• Anonymous

        Well, then obviously we need more right of ways in our corridors. I vote starting with Queen Street.

        • Neville Ross

          Except for the fact that we can’t have any of those on Queen Street, because it’s not wide enough; St. Clair and Spadina are.

          • Anonymous

            Its wide enough if we get rid of on street parking (aka Toronto’s sacred cow) and build some parking garages.

          • Anonymous

            Then Queen Street will dry up completely.

    • Kevo

      Why not go back to the original configuration – where roads were for streetcars, pedestrians, and the odd freight or person vehicle… seemed to work alright and it’ll be cheaper than making a right-of-way for the streetcar or moving tracks :)

  • David

    I’m curious about the new cars will deal with sharp turns. I’m thinking particularly of the corners at Carlton & Parliament and Parliament & Gerrard.

    • Dwight J. Seufert

      All of those articulated sections & the short bumper-to-bogies distance on the front & back make it virtually a snake – it should slink it’s way through just fine.

  • Anonymous

    Can’t wait to have these on the 510 Spadina route! Instead of having 5 short street cars lined up back to front at one stop and none anywhere else on the route, we’ll have 4 long street cars lined up back to front and none anywhere else on the route. Big win for TTC users?

  • Anonymous

    I’m going to miss opening the window to get a cool breeze.

    • Anonymous

      I’m not going to miss trying to cool myself from the window – thank-you A/C!


        Until it stops working.

        • Anonymous

          I’d rather have the A/C cooling me half the time than open windows cooling me none of the time.

        • junctionist

          Unless you get that one streetcar that does have AC: CLRV #4041.

  • GDGF

    Betcha the cost of a monthly metropass in 2014 that the “speaking vents” will all end up mysteriously blocked by paperwork, tissues, or other material within a month of the streetcars coming into operation.

  • Anonymous

    “David van Geest: I definitely don’t drive downtown, but I can plainly see that it’s hard enough to pass a streetcar as it is. Don’t longer streetcars just exacerbate the problem?”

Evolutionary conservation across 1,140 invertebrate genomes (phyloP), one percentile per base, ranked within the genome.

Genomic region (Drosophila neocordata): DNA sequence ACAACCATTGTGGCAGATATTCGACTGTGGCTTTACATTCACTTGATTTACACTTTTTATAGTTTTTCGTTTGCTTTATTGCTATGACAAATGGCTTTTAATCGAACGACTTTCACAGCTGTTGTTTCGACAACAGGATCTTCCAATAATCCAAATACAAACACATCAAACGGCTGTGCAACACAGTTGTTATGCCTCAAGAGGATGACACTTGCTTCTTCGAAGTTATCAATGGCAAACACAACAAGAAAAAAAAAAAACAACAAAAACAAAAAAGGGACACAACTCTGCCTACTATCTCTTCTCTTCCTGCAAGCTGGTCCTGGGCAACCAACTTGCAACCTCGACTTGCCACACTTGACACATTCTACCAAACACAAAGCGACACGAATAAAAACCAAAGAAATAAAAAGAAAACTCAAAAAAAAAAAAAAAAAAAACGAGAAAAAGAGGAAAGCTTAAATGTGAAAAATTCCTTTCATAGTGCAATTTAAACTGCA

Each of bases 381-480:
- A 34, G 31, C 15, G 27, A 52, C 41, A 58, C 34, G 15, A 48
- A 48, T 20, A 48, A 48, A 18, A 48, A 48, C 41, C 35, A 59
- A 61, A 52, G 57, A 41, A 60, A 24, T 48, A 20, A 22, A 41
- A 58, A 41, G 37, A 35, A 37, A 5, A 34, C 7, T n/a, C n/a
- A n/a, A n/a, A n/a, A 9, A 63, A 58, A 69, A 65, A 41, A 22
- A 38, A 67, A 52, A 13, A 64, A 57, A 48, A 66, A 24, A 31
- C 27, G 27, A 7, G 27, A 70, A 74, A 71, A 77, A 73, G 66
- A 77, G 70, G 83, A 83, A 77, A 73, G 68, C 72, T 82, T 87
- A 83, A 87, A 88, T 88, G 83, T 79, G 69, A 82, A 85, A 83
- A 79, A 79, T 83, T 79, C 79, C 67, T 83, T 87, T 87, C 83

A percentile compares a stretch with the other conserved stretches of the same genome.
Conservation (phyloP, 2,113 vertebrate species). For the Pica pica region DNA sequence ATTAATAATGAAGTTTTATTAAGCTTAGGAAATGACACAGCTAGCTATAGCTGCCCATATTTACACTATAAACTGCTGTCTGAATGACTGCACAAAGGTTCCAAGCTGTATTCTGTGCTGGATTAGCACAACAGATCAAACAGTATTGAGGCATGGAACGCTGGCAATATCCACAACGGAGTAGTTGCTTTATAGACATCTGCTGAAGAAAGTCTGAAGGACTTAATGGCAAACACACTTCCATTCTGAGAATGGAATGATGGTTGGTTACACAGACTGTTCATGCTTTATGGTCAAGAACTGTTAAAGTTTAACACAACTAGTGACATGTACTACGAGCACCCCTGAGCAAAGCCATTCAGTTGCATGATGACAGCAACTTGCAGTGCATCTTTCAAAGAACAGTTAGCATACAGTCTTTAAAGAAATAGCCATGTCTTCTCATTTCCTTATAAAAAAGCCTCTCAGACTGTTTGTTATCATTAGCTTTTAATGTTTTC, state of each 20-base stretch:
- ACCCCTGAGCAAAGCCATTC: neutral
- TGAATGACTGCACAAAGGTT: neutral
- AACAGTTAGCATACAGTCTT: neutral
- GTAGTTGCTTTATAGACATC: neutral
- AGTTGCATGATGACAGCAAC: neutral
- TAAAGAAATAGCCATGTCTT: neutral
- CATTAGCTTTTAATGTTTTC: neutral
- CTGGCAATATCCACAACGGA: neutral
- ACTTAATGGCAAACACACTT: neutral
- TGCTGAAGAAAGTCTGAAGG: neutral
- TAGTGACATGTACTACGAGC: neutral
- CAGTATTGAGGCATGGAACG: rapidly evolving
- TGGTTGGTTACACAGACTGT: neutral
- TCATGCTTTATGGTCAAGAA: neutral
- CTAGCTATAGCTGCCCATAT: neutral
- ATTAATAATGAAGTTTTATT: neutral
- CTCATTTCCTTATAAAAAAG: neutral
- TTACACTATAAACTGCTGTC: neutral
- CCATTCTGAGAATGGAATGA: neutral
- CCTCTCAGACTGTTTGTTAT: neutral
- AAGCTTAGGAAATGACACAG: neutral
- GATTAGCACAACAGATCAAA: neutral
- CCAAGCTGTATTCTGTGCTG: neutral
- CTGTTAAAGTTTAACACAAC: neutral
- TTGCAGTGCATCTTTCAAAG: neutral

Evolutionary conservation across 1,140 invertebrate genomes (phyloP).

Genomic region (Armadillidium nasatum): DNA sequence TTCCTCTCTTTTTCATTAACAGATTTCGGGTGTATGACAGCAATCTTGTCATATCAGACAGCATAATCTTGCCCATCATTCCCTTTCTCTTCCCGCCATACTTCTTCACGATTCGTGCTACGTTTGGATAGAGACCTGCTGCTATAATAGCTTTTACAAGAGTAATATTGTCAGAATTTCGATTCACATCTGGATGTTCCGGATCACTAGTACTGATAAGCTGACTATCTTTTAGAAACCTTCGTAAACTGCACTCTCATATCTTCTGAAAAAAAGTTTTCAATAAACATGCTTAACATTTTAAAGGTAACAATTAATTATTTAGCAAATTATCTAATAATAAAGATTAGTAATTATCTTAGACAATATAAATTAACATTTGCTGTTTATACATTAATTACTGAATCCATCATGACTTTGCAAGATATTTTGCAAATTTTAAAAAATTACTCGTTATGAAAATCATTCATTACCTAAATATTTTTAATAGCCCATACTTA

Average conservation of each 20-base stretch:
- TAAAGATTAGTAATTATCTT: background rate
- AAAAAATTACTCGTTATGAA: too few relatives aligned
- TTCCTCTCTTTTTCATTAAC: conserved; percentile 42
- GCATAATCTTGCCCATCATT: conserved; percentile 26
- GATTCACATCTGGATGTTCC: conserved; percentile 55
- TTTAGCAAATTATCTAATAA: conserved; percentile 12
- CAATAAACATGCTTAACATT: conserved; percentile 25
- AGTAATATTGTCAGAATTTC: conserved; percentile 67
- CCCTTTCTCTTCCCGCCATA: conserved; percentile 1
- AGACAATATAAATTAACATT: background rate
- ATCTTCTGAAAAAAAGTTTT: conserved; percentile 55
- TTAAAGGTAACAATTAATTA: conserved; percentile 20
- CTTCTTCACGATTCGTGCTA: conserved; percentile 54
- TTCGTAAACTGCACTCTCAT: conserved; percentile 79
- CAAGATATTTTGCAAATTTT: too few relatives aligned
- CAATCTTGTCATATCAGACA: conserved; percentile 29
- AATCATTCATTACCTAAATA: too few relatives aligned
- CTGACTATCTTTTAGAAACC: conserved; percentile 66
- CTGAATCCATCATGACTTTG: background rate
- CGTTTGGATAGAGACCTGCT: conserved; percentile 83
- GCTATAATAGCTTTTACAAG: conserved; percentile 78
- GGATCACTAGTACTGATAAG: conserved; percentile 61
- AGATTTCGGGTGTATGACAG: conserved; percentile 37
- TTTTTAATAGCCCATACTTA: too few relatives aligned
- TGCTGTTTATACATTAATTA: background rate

Can we just stop with this idea that the problem with traffic is streetcars? By nature, the problem with traffic is too many cars. The solution for too many cars is less cars. Very simple concept.

    • Anonymous

      THIS, 100%!

      Also, I disagree with the TTC bigwigs-there should be MORE streetcars, not less, since Canada has very nasty winters, and people don`t like to be waiting long for a streetcar.


    20% fewer streetcars means 20% longer waits… in the freezing cold and rain. Alas, I do not see the magical device on this new vehicle that prevents drivers clumping up three in a row.

    • Ashleigh

      Agreed. Any solution that reduces transit regularity has too many obvious fail points.

      Generally, a robust system is one of many little solutions, not one mega-solution. This works for Spanish football teams, Japanese auto manufacturing robots and network systems.

      It seems this larger street car is addressing a problem it will definitely create. Downtown building lobbies batter prepare for teeming millions huddling for warmth while they wait 47 minutes for the next mega streetcar.

  • Vladimir Estragon Sanchez

    How are these longer streetcars going to fit in Union and Spadina stations?

    • Anonymous

      One at a time.

  • cvotos

    Can I bring my bike on these new streetcars during off-peak hours?

  • Don Adams

    “I can’t wait to pass these new machines”- Rob Ford

  • Justin Gobel

    Also i think we need to change the law from “Do not pass open doors” do not Pass rear of car if any door is open.

  • Anonymous

    We need more not fewer streetcars. I realize that its cheaper to run fewer larger ones but with the increasing ridership why should every streetcar be at crush capacity for the majority of the time? More streetcars can greatly increase capacity on a line and attract more riders if it isn’t always at crush capacity. True standing on a streetcar isn’t nearly so bad as standing on a bus where you cannot risk letting go of whatever you’re holding on to while the bus is in motion while on a streetcar for the majority of the time you do not even need to hold on to anything, except on certain routes with sharp turns or sudden stops. Regardless I see these as an improvement, though I prefer the look of the existing fleet better, at least I wish they had kept the central head light, it makes spotting a coming streetcar from a distance much easier. Well I’m assuming these won;t break down so often and that they’re still capable of pushing a broken down streetcar if need be.